baueran at in.tum.de
Mon Feb 11 20:48:10 EST 2002
> What I do need now is an embedded language, but one
> with a twist. Because I'm writting relationalish
> database product, it needs to know about NULLs. That
> substr(NULL,0,1) is not "" but NULL.
> "Hello"+NULL is NULL not "Hello".
> (a<b) may return NULL not just 'true' or 'false'
NULLs in RDBMS are an implementation hack. What you outlined here is
merely the functionality/behaviour of NULL according to the SQL standard.
It is up to you as a RDBMS vendor to implement this
functionality/behaviour in any language you like, be it C, C++ or
> Lua (http://www.lua.org) is close. It's small. Easy to
> compile anywhere (ie the mainframe). But it doesn not
> handle NaN and NULL properly.
Your decision about the right programming language should not depend on
this feature. I'm not really a database engineer myself, but I would say
it's very unlikely that any of the big RDBMS is written in a language
that already handles NULL values the way it is outlined in SQL standards.
Most RDBMS are written in C or similar imperative languages. And you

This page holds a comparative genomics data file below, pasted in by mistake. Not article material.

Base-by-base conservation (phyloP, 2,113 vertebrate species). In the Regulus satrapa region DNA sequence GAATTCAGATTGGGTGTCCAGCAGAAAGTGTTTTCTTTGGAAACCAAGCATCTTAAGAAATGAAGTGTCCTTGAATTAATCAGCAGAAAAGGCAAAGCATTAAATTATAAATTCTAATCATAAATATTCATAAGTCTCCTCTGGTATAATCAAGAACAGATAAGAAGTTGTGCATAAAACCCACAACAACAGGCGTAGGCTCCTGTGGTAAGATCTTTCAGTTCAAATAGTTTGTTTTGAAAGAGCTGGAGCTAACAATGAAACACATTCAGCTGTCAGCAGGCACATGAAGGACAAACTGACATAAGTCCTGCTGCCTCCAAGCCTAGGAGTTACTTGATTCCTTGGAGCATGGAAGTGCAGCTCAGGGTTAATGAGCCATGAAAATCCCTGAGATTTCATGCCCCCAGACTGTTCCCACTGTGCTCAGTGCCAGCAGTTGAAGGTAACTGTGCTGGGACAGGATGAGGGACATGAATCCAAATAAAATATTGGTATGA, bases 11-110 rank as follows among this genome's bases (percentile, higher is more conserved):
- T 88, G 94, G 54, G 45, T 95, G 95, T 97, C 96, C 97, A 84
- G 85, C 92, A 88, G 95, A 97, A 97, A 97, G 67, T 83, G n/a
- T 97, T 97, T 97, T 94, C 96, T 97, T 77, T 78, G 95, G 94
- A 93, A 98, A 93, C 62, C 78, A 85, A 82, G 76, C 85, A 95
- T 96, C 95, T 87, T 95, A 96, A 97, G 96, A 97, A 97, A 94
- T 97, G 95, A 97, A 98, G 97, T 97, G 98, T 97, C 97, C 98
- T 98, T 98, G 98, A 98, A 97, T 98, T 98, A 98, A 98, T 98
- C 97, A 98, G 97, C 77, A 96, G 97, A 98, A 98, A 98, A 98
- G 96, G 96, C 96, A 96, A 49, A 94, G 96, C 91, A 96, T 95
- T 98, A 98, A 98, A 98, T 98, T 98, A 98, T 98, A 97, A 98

should not confuse C NULL-pointers and the like with an "SQL-NULL".
> Anyone know where I can find information about
> creating my own litte embedded, typesafe, functional,
> ternary logic scripting language?
"Functional" as in Haskell, ML or Gofer? I'm surprised...
My humble recommendation is to stick with the programming language you
are comfortable with and to try and find out how these fancy pancy SQL
features (or a subset of them) can be implemented using this particular
language. Also, a lot of universites are offering RDBMS implenetation
courses and I think a lot of them use Java in the examples. But I know
you wanted to compile the language into native code, right?
Oh well, my 0.02 Euro anyway.
Andreas Bauer, baueran at in.tum.de, http://home.in.tum.de/baueran/
"Very funny Scotty, now beam down my pants."
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